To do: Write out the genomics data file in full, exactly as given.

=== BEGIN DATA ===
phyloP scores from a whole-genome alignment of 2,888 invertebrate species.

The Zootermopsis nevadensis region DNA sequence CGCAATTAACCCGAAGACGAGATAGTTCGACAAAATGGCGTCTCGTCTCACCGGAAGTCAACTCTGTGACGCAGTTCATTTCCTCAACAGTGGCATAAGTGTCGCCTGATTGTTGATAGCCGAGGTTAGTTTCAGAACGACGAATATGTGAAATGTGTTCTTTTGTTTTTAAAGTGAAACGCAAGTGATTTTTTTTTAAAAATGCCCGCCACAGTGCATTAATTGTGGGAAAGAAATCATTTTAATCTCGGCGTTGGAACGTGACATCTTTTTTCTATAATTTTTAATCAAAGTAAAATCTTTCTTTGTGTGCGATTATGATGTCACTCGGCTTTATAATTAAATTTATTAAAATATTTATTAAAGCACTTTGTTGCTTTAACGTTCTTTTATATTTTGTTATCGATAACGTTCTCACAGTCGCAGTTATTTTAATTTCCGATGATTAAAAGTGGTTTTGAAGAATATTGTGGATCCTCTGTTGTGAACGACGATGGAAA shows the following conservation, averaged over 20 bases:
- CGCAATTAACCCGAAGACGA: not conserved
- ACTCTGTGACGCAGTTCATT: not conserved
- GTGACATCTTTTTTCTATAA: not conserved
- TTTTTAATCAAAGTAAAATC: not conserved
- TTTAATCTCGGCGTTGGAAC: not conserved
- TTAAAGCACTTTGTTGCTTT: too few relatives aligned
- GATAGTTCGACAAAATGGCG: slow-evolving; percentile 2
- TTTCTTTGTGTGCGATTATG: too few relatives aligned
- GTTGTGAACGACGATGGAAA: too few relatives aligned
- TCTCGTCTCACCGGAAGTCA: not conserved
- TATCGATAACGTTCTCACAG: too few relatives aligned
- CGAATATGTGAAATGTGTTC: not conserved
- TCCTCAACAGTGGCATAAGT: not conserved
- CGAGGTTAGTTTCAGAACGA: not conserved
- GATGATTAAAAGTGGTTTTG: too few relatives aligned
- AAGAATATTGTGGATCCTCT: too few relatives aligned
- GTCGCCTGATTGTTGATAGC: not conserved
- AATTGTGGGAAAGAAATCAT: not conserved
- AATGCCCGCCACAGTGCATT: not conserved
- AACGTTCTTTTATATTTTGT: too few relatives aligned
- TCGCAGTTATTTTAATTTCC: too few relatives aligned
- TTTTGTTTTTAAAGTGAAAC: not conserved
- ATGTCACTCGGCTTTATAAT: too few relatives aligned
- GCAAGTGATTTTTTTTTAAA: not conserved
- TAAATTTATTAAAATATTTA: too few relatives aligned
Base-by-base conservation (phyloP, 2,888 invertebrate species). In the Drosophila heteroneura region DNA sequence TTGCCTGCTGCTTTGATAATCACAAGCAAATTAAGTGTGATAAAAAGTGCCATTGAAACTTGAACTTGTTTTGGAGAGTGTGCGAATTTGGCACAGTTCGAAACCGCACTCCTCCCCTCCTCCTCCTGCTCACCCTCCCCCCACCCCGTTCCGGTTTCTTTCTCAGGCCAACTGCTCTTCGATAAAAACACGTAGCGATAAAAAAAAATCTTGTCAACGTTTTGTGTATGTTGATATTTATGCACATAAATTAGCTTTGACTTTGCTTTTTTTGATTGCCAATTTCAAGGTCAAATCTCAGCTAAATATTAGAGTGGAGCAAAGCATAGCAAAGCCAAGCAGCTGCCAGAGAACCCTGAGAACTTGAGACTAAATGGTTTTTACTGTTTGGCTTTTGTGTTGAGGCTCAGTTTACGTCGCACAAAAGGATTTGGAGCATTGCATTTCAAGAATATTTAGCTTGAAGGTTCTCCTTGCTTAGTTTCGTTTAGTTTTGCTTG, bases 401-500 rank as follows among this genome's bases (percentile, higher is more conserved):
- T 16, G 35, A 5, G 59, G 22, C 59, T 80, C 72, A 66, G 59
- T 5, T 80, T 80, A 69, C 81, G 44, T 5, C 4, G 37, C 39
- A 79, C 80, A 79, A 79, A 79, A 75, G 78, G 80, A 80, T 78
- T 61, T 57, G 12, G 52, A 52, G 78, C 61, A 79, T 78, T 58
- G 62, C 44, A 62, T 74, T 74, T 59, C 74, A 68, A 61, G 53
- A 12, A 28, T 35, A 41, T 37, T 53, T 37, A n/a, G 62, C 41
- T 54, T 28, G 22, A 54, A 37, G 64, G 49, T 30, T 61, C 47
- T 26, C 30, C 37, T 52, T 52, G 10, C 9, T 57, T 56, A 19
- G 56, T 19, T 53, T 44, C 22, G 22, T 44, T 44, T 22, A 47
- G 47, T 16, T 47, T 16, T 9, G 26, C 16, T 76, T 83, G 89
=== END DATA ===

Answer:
phyloP scores from a whole-genome alignment of 2,888 invertebrate species.

The Zootermopsis nevadensis region DNA sequence CGCAATTAACCCGAAGACGAGATAGTTCGACAAAATGGCGTCTCGTCTCACCGGAAGTCAACTCTGTGACGCAGTTCATTTCCTCAACAGTGGCATAAGTGTCGCCTGATTGTTGATAGCCGAGGTTAGTTTCAGAACGACGAATATGTGAAATGTGTTCTTTTGTTTTTAAAGTGAAACGCAAGTGATTTTTTTTTAAAAATGCCCGCCACAGTGCATTAATTGTGGGAAAGAAATCATTTTAATCTCGGCGTTGGAACGTGACATCTTTTTTCTATAATTTTTAATCAAAGTAAAATCTTTCTTTGTGTGCGATTATGATGTCACTCGGCTTTATAATTAAATTTATTAAAATATTTATTAAAGCACTTTGTTGCTTTAACGTTCTTTTATATTTTGTTATCGATAACGTTCTCACAGTCGCAGTTATTTTAATTTCCGATGATTAAAAGTGGTTTTGAAGAATATTGTGGATCCTCTGTTGTGAACGACGATGGAAA shows the following conservation, averaged over 20 bases:
- CGCAATTAACCCGAAGACGA: not conserved
- ACTCTGTGACGCAGTTCATT: not conserved
- GTGACATCTTTTTTCTATAA: not conserved
- TTTTTAATCAAAGTAAAATC: not conserved
- TTTAATCTCGGCGTTGGAAC: not conserved
- TTAAAGCACTTTGTTGCTTT: too few relatives aligned
- GATAGTTCGACAAAATGGCG: slow-evolving; percentile 2
- TTTCTTTGTGTGCGATTATG: too few relatives aligned
- GTTGTGAACGACGATGGAAA: too few relatives aligned
- TCTCGTCTCACCGGAAGTCA: not conserved
- TATCGATAACGTTCTCACAG: too few relatives aligned
- CGAATATGTGAAATGTGTTC: not conserved
- TCCTCAACAGTGGCATAAGT: not conserved
- CGAGGTTAGTTTCAGAACGA: not conserved
- GATGATTAAAAGTGGTTTTG: too few relatives aligned
- AAGAATATTGTGGATCCTCT: too few relatives aligned
- GTCGCCTGATTGTTGATAGC: not conserved
- AATTGTGGGAAAGAAATCAT: not conserved
- AATGCCCGCCACAGTGCATT: not conserved
- AACGTTCTTTTATATTTTGT: too few relatives aligned
- TCGCAGTTATTTTAATTTCC: too few relatives aligned
- TTTTGTTTTTAAAGTGAAAC: not conserved
- ATGTCACTCGGCTTTATAAT: too few relatives aligned
- GCAAGTGATTTTTTTTTAAA: not conserved
- TAAATTTATTAAAATATTTA: too few relatives aligned
Base-by-base conservation (phyloP, 2,888 invertebrate species). In the Drosophila heteroneura region DNA sequence TTGCCTGCTGCTTTGATAATCACAAGCAAATTAAGTGTGATAAAAAGTGCCATTGAAACTTGAACTTGTTTTGGAGAGTGTGCGAATTTGGCACAGTTCGAAACCGCACTCCTCCCCTCCTCCTCCTGCTCACCCTCCCCCCACCCCGTTCCGGTTTCTTTCTCAGGCCAACTGCTCTTCGATAAAAACACGTAGCGATAAAAAAAAATCTTGTCAACGTTTTGTGTATGTTGATATTTATGCACATAAATTAGCTTTGACTTTGCTTTTTTTGATTGCCAATTTCAAGGTCAAATCTCAGCTAAATATTAGAGTGGAGCAAAGCATAGCAAAGCCAAGCAGCTGCCAGAGAACCCTGAGAACTTGAGACTAAATGGTTTTTACTGTTTGGCTTTTGTGTTGAGGCTCAGTTTACGTCGCACAAAAGGATTTGGAGCATTGCATTTCAAGAATATTTAGCTTGAAGGTTCTCCTTGCTTAGTTTCGTTTAGTTTTGCTTG, bases 401-500 rank as follows among this genome's bases (percentile, higher is more conserved):
- T 16, G 35, A 5, G 59, G 22, C 59, T 80, C 72, A 66, G 59
- T 5, T 80, T 80, A 69, C 81, G 44, T 5, C 4, G 37, C 39
- A 79, C 80, A 79, A 79, A 79, A 75, G 78, G 80, A 80, T 78
- T 61, T 57, G 12, G 52, A 52, G 78, C 61, A 79, T 78, T 58
- G 62, C 44, A 62, T 74, T 74, T 59, C 74, A 68, A 61, G 53
- A 12, A 28, T 35, A 41, T 37, T 53, T 37, A n/a, G 62, C 41
- T 54, T 28, G 22, A 54, A 37, G 64, G 49, T 30, T 61, C 47
- T 26, C 30, C 37, T 52, T 52, G 10, C 9, T 57, T 56, A 19
- G 56, T 19, T 53, T 44, C 22, G 22, T 44, T 44, T 22, A 47
- G 47, T 16, T 47, T 16, T 9, G 26, C 16, T 76, T 83, G 89